Brain scans could show risk-level for alcohol abuse, risky sexual behaviour: study
A Duke University team says whether or not a young adult will abuse alcohol or engage in risky sexual behavior could be foreseen using brain scans.
Published Friday, July 3, 2015 8:25AM EDT
Whether or not a young adult will abuse alcohol or engage in risky sexual behavior could be foreseen using brain scans, according to a research team from Duke University in the U.S.
The team set out to understand the communications between the grain, genome and environment that are the basis for risky activities foretelling mental illness such as depression, anxiety and addiction.
"By knowing the biology that predicts risk, we hope to eventually change the biology -- or at least meet that biology with other forces to stem the risk," says senior author Ahmad Hariri, a professor of psychology and neuroscience at Duke.
The team used non-invasive functional magnetic resonance imaging (fMRI) to observe the part of the brain that seeks rewards -- the ventral striatum -- and the part that weighs the consequences of risks - the amygdala.
Working with scans from 200 participants -- and later 759 students whose average age was 19 -- they determined that an overcharged ventral striatum coupled with a lazy amygdala is a recipe for problem drinking.
Curiously, the inverse situation of having an underactive ventral striatum and a turbo-charged amygdala was also an indicator of problem drinking in the study, published in the journal Molecular Psychiatry.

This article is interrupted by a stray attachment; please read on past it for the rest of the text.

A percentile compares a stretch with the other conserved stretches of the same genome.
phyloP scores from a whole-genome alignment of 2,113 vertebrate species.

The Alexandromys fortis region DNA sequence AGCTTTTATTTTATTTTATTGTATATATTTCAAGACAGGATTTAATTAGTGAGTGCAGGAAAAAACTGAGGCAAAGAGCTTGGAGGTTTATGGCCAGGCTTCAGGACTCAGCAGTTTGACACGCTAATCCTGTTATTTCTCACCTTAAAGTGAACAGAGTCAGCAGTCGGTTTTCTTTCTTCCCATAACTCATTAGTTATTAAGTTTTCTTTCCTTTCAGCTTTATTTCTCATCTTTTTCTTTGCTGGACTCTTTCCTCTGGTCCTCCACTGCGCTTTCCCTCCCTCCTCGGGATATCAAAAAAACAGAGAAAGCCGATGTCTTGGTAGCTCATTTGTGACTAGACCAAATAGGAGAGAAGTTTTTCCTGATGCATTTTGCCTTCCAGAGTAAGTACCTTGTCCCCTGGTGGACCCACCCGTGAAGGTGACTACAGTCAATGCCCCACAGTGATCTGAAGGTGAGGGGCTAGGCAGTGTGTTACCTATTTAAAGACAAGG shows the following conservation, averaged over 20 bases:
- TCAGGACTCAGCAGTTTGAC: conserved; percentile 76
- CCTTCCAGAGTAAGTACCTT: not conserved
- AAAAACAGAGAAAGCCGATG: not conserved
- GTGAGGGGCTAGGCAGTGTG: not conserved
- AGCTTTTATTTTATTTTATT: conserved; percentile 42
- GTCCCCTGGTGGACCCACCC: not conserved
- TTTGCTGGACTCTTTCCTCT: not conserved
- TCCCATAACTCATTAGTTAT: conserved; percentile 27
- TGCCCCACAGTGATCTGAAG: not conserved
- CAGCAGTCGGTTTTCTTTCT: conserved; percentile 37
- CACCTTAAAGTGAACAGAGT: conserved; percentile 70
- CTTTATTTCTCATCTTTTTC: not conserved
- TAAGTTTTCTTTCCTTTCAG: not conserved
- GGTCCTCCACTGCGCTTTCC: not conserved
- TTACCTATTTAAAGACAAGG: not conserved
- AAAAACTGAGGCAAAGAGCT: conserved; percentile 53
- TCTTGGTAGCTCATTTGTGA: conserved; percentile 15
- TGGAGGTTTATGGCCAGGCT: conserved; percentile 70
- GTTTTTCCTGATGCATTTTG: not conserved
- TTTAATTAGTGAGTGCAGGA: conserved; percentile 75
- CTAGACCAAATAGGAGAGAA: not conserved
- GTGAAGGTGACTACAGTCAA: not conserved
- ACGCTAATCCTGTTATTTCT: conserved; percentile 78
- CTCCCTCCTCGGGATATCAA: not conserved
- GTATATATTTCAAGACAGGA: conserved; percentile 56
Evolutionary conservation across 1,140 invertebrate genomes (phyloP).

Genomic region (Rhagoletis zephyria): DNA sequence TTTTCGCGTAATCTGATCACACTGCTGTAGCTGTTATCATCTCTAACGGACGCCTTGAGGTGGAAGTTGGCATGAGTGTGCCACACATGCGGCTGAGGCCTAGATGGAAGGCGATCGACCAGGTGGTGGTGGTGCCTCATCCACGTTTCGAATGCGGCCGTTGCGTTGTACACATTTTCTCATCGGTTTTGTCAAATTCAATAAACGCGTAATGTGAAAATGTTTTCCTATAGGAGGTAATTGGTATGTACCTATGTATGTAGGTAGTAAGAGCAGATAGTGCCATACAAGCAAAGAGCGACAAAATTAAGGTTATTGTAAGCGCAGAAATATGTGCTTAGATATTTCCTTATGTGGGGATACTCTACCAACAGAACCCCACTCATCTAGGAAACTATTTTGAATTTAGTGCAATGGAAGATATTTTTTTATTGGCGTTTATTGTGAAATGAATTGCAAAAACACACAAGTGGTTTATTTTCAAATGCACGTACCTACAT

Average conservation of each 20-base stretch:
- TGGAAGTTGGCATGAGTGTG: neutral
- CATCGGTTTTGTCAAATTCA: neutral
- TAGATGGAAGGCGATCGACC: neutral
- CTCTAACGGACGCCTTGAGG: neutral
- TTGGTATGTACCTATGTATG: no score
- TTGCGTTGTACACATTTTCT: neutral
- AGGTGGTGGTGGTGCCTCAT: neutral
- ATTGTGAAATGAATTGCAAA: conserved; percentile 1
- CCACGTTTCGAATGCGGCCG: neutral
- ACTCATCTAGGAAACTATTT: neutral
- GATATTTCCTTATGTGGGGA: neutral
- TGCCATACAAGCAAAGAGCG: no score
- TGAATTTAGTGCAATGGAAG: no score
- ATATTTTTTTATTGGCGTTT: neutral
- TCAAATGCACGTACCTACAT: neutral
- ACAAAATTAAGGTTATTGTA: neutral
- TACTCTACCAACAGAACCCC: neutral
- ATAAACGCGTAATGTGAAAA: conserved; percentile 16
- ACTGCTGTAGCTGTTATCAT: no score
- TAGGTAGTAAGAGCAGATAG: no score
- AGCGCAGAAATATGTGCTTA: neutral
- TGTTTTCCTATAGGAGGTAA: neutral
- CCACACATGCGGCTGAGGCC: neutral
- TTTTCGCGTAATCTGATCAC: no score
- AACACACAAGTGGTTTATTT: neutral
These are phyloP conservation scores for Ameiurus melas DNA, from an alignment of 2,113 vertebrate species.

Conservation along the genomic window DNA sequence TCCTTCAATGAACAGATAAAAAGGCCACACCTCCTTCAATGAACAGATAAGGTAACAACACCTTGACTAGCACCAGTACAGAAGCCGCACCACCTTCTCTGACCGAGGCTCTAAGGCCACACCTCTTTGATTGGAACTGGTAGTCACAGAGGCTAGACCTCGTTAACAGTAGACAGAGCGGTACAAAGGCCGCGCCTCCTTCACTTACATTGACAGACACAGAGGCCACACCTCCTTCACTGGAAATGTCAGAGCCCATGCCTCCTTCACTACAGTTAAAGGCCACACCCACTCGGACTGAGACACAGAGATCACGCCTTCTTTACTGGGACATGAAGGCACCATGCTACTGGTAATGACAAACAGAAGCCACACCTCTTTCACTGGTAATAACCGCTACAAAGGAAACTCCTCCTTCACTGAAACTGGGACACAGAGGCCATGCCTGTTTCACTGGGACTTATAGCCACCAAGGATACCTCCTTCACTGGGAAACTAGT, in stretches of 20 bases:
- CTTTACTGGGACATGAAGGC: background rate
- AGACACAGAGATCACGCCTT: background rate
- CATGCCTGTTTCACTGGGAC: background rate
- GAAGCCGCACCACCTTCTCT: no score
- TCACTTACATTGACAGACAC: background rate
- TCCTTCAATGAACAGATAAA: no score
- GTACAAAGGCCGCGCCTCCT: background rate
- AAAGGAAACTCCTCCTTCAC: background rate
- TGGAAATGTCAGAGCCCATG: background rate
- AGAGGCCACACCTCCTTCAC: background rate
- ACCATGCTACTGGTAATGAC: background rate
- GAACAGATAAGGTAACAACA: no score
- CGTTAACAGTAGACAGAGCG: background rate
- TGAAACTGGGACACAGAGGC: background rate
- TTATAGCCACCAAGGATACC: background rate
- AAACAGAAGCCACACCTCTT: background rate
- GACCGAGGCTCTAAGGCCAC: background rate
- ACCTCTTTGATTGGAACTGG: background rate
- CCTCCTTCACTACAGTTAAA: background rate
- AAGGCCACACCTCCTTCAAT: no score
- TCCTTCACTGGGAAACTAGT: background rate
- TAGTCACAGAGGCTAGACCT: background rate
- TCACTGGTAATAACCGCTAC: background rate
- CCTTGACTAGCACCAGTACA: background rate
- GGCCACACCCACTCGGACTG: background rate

"If you have high activity in both areas, no problem. If you have low activity in both areas, no problem," says Hariri. "It's when they're out of whack that individuals may have problems with drinking."
The underlying causes for the problem drinking in both cases could be different, according to Hariri.
Alcohol abuse could stem impulsively from a hyperactive ventral striatum, which, combined with a low-energy amygdala could make the individual less likely to curb his behavior.
On the flipside, a ventral striatum with low demands for reward makes life seem bleak for the individual and a hyperactive amygdala could make him extraordinarily sensitive to stress and likely to drink as a way of coping.
A separate study, published in the Journal of Neuroscience, revealed that equilibrium or lack thereof between these two brain regions could be an indicator of sexual behavior.
Working with 70 heterosexual men and women, the researchers asked them how many sexual partners they acquired over the course of 11 months.
Men who had high levels of activity in the ventral striatum and an underactive amygdala had more sexual partners than those with a balanced brain.
Women proved to be more complicated, for the most promiscuous had high activity levels in both regions, indicating a propensity for thrills and sensitivity to threat that go hand in hand.
"It's not really clear why that is," says Hariri. "One possibility is that this amygdala signal is representing different things in men and women."